Emily Jacir’s “Memorial to 418 Palestinian Villages Destroyed, Depopulated and Occupied by Israel in 1948” is a simple refugee tent, like those that can be seen in the camps in Gaza, but whose astute title acts like a mandatory aide-memoire, forcing whoever talks about it, whatever they think of Jacir’s work or the present geopolitical situation, to repeat over and over again the events of 60 years ago. Repetition – Memory – Stitching wounds.
The artist, who was awarded the Golden Lion at the 52nd Venice Biennale for her installation Material for a Film, had decided to sew the names of these 418 Palestinian villages on the tent’s side and roof with thick black thread but realising the enormity of the task decided to open her New York studio 24 hours a day to anyone who wanted to help. Hundreds of people came, mainly Palestinians from these very villages but also Israelis who had grown up on their remains. As people sewed, they read, sang, discussed politics, drank, told stories but above all remembered. Jacir’s studio became a place in which people felt safe from hostility, where they could share their thoughts and fears. The memory of these days, as the artist explains, have become part of the work itself, and whenever the tent is exhibited it is also a “document of that period of time, of all those people, all the conversations, all those hands.”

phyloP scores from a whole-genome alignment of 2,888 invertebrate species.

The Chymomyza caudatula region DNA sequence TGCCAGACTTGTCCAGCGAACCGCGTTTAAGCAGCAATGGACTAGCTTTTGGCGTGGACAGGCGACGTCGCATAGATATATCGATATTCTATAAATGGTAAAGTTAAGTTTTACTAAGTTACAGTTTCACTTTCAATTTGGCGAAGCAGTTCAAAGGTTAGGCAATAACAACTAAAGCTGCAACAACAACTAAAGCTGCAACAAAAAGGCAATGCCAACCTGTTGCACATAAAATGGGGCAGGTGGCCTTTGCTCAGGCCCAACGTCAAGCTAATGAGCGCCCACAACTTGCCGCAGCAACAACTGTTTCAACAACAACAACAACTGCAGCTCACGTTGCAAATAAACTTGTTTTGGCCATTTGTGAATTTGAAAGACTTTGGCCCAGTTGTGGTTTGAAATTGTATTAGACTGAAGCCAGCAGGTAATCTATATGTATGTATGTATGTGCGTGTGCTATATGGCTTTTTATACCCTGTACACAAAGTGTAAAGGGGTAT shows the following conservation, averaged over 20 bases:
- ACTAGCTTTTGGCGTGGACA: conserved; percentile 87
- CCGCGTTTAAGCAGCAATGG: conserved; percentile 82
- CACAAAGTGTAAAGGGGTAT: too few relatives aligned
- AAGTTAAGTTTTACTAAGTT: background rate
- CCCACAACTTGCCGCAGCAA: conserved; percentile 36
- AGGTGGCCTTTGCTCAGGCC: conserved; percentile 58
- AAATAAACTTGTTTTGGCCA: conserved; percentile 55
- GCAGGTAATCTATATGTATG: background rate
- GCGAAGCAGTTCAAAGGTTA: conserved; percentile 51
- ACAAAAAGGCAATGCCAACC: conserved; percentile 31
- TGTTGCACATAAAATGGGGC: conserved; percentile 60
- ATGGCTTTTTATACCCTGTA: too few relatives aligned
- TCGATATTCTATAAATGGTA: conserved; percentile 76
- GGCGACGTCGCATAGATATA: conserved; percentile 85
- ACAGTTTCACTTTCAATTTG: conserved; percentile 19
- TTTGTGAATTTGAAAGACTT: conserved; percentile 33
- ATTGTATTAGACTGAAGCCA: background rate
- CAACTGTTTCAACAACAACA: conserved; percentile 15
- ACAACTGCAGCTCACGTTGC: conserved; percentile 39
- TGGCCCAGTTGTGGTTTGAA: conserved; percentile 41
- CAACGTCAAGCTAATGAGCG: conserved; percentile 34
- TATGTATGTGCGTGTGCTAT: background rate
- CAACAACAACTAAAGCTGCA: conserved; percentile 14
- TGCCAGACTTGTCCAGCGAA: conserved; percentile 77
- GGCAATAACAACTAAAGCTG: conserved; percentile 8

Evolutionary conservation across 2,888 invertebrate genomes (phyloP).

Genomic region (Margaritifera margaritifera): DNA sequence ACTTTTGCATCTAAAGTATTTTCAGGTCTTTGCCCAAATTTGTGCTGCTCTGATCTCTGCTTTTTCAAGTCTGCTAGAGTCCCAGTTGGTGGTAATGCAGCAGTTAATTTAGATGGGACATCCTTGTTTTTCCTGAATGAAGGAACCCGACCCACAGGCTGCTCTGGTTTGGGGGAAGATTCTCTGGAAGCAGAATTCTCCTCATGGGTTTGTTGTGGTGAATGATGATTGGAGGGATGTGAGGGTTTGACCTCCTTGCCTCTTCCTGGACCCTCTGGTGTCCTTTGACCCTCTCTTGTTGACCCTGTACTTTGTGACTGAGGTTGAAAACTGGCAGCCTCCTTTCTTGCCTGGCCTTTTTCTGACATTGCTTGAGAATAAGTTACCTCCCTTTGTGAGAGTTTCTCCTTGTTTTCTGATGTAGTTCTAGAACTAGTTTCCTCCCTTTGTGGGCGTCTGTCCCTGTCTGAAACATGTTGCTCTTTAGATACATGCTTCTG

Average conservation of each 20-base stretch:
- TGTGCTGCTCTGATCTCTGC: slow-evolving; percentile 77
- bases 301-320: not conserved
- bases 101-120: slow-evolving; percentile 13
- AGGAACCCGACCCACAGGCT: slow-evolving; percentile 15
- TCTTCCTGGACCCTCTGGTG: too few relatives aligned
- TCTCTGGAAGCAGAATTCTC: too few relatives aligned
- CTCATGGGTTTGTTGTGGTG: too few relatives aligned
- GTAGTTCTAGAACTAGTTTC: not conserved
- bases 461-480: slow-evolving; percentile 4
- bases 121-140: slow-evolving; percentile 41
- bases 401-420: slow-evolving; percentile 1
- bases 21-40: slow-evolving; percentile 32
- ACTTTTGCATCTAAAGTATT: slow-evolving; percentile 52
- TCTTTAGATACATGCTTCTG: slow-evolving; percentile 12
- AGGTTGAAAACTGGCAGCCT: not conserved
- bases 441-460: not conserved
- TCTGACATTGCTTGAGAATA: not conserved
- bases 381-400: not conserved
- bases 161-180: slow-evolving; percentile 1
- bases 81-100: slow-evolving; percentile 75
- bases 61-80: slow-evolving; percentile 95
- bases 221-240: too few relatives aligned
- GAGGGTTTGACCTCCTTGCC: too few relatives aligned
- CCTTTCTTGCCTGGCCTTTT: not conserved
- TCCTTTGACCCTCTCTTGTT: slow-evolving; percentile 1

“Memorial to 418 Palestinian Villages Destroyed, Depopulated and Occupied by Israel in 1948” can be thought as a collective act of writing which conceptually reclaims lost territory as well as a mobile text challenging the confines of a traditional book. As part of its nomadic wanderings, the tent could perhaps have been pitched for a few days outside the controversial Paris Book Fair where the guest country, Israel, was celebrating its 60th birthday. As historian and novelist Tariq Ali said in a recent article explaining why he refused to take part, “this is also the 60th anniversary of what the Palestinian call the ‘nakba’ the disaster that befell them that year, when they were expelled from their villages, some killed, women raped by the settlers.”
Unlike other memorials that attempt to provide a fixed site for memory (such as Maya Lin’s Vietnam Memorial or Rachel Whiteread’s Holocaust Memorial in Vienna) the tent’s fragility and its portable nature evoke the idea of displacement, not only of Palestinian people but also of their memories and histories. Moreover, as Jacir explains, “it was left unfinished, because quite simply, it is not finished.” How does one keep memory alive when the same trauma is inflicted over and over again and its traces erased? Stitching memory is an endless task.